How We Restored Made in Hong Kong: An Interview with Fruit Chan

The centrepiece of FEFF’s “Creative Visions: Hong Kong Cinema 1997-2017” programme is the international premiere of the 4K restoration of Fruit Chan’s Made in Hong Kong. FEFF commissioned the restoration of Chan’s acclaimed picture to mark the 20th anniversary of its first public screening after Hong Kong’s return to China in 1997. Restoration was conducted from the original camera negative, with the supervision of director Chan and cinematographer O Sing-pui, and was carried out in 2017 by L’Immagine Ritrovata in its Hong Kong office and Bologna headquarters. We spoke with Fruit Chan about the project.

How did you feel when you were approached with the idea of restoring Made in Hong Kong?

This began three years ago. We had just screened The Midnight After in Udine, and we were approached with the idea of restoring Made in Hong Kong. I’d wanted to restore this film for a long time, but the cost was too high. When the Udine Far East Film Festival said it wanted to pay for the restoration, I was really happy. First of all, I had faith in the lab doing it. I don’t know about the quality of Hong Kong or Asian labs, but this Italian lab has a good reputation, so I was more than happy to say yes immediately.
The process ended up taking three years because we had to search the warehouse for the sound reels, and figure out how to remix the whole thing. In the process, we realised that some things were missing. Fortunately, the lab was able to save it. Back then, we had reels for dialogue, reels for sound effects and reels for the score. The sound reels were mixed from those. You don’t need that anymore today, so that simplifies things.

What input did you have during the process?

I was worried that the restored version would look too polished, too high-def. To be honest, the film was made on expired film stock, so it had a very raw look to it. The colours didn’t match, which is a distinguishing feature of the film. I was worried that the film would become something else if it looked too clean. So I asked them to retain the rawness and the grain of the visuals. It was easy for me to say something like that, but I had no idea how they would go about it.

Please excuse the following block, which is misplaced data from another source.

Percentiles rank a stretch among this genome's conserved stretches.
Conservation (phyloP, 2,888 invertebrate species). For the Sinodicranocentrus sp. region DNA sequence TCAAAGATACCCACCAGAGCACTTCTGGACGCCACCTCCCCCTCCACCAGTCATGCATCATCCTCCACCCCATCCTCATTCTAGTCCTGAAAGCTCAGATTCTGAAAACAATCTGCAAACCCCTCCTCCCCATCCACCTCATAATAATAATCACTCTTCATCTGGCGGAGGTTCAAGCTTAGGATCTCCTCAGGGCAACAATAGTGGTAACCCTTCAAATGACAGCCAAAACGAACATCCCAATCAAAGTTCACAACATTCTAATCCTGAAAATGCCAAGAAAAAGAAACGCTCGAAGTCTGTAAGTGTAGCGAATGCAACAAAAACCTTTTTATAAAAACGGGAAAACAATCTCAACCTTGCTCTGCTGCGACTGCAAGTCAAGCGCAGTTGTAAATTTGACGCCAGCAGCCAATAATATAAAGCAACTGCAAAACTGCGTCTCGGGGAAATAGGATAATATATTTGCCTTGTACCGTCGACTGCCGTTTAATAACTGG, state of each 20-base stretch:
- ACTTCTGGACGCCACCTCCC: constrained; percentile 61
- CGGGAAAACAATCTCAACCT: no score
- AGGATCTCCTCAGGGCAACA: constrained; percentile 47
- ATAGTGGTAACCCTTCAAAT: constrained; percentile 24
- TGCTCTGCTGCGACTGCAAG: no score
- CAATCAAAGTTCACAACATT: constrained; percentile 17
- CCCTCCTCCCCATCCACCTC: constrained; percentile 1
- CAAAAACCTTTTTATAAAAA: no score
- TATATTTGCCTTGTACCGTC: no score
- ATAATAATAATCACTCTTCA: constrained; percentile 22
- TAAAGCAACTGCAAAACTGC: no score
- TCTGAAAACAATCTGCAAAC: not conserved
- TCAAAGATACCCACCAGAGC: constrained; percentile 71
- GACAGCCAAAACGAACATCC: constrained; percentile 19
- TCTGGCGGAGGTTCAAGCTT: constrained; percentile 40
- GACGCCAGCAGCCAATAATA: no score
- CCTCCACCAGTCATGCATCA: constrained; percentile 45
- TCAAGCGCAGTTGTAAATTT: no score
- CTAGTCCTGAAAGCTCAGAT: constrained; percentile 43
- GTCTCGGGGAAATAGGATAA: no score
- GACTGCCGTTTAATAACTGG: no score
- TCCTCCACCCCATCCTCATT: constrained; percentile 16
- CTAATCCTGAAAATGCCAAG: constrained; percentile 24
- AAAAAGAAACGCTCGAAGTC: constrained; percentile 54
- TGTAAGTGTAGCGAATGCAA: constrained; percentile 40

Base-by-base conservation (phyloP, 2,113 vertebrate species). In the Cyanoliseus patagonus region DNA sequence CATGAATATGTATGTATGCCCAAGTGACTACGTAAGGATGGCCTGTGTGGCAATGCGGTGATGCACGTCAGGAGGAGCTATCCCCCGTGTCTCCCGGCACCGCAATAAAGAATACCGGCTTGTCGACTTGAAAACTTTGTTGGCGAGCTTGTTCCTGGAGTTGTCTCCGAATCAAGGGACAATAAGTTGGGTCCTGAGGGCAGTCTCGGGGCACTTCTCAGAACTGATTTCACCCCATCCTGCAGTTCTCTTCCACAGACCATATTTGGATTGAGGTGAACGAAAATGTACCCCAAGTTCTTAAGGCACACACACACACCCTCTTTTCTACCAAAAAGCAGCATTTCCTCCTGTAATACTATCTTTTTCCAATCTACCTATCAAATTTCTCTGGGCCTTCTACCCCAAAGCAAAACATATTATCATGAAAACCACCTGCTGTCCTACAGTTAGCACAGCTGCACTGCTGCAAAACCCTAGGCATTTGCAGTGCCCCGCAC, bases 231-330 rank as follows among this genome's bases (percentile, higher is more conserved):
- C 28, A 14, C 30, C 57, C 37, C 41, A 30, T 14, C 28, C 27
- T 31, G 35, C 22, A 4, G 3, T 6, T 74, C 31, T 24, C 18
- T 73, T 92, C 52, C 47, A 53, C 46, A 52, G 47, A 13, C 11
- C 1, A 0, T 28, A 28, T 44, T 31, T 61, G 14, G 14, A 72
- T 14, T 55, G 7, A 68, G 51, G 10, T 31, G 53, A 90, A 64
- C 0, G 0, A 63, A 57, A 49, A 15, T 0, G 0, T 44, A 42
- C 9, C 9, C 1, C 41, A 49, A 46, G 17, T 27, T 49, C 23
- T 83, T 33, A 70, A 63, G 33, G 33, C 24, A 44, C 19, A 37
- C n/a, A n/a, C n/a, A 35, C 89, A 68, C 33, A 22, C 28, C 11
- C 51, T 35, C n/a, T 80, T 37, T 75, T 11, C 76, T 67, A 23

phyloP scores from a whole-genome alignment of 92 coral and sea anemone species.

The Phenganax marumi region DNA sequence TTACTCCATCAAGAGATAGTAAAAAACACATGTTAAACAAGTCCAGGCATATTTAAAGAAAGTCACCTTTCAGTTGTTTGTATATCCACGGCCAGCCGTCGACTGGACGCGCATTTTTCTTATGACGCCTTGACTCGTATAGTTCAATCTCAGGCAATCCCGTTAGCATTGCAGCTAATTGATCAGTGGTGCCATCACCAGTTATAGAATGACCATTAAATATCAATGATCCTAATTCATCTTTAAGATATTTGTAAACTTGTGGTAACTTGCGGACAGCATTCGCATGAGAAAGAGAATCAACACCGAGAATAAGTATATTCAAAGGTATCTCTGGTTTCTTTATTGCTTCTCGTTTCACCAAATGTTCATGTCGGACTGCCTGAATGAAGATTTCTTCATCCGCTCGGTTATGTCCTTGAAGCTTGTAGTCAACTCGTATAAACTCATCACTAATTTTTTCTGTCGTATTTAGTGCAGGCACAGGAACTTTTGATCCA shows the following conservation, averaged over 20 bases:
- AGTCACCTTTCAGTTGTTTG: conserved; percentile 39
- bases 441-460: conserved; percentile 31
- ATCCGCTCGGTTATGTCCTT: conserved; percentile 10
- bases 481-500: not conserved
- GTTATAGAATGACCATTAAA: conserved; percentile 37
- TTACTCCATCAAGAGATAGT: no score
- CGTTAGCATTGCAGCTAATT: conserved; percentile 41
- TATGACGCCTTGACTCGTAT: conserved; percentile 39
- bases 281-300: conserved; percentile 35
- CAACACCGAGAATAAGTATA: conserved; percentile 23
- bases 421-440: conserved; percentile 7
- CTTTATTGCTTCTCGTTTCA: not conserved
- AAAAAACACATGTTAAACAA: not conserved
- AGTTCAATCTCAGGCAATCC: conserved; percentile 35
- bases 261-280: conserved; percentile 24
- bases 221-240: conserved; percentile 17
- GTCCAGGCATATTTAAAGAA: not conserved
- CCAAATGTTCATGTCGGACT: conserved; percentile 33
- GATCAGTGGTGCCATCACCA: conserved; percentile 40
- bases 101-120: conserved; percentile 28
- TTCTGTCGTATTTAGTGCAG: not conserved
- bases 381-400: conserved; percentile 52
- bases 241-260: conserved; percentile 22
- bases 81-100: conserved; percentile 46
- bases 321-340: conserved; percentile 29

When I saw the restored version, I was very pleased with the end result. They didn’t do much to digitally polish the film. It was a faithful replication of the original instead. Everything looked beautiful. The only problem was the colour. I don’t know if it was a result of the restoration process, but there was too much contrast between the colours. Of course, that contrast existed in the original version. Things either looked really blue or really green. I hadn’t seen the film in a while, so I was asking myself if the contrast was really that strong 20 years ago.
When we got to the colour grading stage, I was wondering if we should keep it as is. But I thought the contrast was too strong. Someone from the lab said to me, “But you asked them not to change too much.” Still, I thought that it would be OK to change things in the colour grading if it would make the colours less sharp. So they fixed the parts where the contrast of the colours was too strong. But there was, one thing that absolutely could not be touched: a strand of hair. That hair was an eyesore the first time I saw it on the film print. But then I thought, it’s quite iconic. (Laughs.) I haven’t seen the final version of the restoration, but I have faith that the lab will do a good job. So I left the rest up to them.

What kind of challenges did you run into during the process?

The challenges probably resulted from a storage move. Films usually come in nine or 10 reels. That meant 10 sound reels, 10 dialogue reels, 10 sound effects reels, 10 music reels. Somehow two of the sound reels went missing. I was so angry, although I understand that these things happen.